FTWs are your BFF: Using “First Thing Work” to Get Off to a Good Start

party dont startThis post was originally featured on Thought Partners,a blog for educators, hosted by the excellent classroom behavior management app, Class Dojo.


“All beginnings are difficult.”

  • I remember the horrendous, red track-suit I wore on the the first day of sixth grade – and discovering that it did very little for my social cache.
  • I remember the anxiety of the first day of fifth grade; I was terrified I’d be assigned to the homeroom of the witchy-looking lady I’d seen in the hallways and I prayed I’d get the the tall, gangly guy. I got my wish, but it turned out that the tall, gangly guy was sort of mean. The witchy-looking lady, I later learned, only looked witchy.
  • I remember the first day of fourth grade, where our teacher introduced us to an octopus, pickled in a jar of formaldehyde. It lived in his supply closet. If he caught anyone messing with his supplies, he said, he’d lock us in there with “Octy.”

All beginnings are difficult.

This sentence, written in the Talmud, and which I learned on the first day of my Educator’s Program, helps us to anticipate difficulty – and to grasp that the emotional challenges that accompany new chapters are normative.

Indeed, every class, four years of study, and 12 years of teaching later, features difficulty — I am both nervous and excited. I am prepared but I never feel utterly prepared from my head to my toes: there is unknown in every class.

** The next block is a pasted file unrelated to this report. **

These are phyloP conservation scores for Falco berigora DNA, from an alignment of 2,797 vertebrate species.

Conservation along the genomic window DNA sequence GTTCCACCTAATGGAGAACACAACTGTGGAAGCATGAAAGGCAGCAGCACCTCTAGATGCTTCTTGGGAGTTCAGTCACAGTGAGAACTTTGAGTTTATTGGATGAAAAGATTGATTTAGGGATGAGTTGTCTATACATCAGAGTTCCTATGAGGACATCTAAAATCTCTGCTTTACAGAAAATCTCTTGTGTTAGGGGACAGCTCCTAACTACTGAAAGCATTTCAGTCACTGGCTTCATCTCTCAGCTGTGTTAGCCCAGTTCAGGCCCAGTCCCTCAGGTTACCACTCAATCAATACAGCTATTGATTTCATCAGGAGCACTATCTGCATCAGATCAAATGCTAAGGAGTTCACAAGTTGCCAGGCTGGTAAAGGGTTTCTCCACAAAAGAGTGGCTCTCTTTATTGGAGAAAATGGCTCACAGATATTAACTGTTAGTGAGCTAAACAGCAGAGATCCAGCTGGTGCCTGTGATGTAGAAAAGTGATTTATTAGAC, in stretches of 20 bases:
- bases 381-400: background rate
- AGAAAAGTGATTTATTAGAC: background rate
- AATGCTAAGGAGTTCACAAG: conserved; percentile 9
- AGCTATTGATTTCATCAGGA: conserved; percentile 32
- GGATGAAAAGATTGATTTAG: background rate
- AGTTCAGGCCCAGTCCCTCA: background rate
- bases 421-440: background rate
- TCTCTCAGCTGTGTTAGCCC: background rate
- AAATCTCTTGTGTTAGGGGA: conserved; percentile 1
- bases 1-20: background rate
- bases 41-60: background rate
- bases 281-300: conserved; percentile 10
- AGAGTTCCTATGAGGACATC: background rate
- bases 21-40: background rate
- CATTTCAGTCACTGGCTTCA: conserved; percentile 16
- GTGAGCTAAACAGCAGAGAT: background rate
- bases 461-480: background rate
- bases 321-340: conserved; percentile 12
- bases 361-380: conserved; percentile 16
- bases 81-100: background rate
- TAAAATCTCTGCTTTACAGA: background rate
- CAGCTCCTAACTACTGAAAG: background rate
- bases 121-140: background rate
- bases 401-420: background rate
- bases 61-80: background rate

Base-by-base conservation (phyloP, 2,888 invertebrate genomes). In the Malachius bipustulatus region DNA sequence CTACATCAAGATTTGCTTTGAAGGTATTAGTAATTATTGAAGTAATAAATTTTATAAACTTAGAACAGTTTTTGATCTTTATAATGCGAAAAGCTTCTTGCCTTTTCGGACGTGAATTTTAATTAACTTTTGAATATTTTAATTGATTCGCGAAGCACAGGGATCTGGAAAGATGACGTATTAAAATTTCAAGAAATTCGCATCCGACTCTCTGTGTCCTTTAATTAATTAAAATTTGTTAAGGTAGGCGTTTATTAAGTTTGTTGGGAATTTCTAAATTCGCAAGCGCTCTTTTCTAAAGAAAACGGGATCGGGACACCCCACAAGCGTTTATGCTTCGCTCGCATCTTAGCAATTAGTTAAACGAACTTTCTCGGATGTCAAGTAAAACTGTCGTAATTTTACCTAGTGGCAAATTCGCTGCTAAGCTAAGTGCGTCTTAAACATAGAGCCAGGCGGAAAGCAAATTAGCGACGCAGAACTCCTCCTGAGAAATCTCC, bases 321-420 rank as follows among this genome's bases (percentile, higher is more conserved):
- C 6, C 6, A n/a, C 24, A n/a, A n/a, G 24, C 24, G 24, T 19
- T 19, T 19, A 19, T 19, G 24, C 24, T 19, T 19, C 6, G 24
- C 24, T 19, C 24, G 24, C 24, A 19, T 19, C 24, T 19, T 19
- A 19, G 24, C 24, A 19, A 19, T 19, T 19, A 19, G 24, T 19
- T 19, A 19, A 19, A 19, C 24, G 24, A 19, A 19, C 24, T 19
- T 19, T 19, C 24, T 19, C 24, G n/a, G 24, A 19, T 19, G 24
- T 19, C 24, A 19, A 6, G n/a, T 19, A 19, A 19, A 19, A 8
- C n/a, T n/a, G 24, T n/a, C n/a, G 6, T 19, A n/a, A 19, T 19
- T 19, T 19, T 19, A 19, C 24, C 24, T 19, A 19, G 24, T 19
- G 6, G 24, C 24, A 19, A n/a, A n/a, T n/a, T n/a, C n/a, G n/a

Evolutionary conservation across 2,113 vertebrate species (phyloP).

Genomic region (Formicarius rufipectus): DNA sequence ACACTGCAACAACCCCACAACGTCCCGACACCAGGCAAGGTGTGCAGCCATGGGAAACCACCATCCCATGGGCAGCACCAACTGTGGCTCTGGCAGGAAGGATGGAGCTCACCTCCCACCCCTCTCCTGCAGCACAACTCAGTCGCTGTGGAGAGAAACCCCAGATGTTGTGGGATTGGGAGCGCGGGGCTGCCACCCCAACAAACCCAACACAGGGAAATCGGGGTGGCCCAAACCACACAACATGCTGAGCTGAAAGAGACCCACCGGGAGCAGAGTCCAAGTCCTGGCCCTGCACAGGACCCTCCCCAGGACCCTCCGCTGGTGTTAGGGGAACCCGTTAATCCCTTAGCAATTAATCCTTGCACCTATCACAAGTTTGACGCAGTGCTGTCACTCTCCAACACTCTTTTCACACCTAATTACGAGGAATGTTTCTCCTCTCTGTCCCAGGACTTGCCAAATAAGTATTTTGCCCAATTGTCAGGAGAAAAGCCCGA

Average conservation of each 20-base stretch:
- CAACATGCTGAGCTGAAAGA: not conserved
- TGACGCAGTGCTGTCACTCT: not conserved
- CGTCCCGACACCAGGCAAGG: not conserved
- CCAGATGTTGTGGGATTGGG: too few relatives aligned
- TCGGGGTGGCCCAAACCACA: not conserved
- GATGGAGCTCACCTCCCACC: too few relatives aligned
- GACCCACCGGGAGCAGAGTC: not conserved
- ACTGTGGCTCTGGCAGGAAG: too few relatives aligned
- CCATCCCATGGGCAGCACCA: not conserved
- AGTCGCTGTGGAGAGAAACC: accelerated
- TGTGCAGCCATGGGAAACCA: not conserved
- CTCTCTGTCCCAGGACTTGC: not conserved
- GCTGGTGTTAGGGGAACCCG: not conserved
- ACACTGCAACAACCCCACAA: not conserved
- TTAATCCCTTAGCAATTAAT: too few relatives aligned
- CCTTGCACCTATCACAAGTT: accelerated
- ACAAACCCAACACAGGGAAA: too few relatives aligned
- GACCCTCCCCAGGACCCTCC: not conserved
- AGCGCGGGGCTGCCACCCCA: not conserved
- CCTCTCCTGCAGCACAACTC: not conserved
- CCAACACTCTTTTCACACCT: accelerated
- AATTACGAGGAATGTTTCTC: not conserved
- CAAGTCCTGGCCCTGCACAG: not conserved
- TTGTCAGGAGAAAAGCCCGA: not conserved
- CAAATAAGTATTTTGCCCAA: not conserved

The first 10 minutes of class is the time when students are most unruly, you are most vulnerable, and where getting down to business is most challenging.

The solution is First Thing Work. It is posted in the class agenda, it’s ready the moment students walk in, and their job is to do it first. My job is to avoid distraction, set up my computer, take attendance, and check in quietly with students who have emergencies.


Here are a few models for FTW:

Model One: Looking Forward

  • Offer one or two prompts on a theme related to class. For example, in a class on Hamlet, the prompt may be: “Write about a time when you wrestled with a difficult choice, where the stakes were high. What happened? How did it turn out?”
  • Carefully compose prompts that the vast majority of students could answer.
  • Offer a second, more general prompt: “How do you deal with making a difficult choice?”
  • A third, more general prompt, might be, “What advice do you have for people facing a difficult choice?”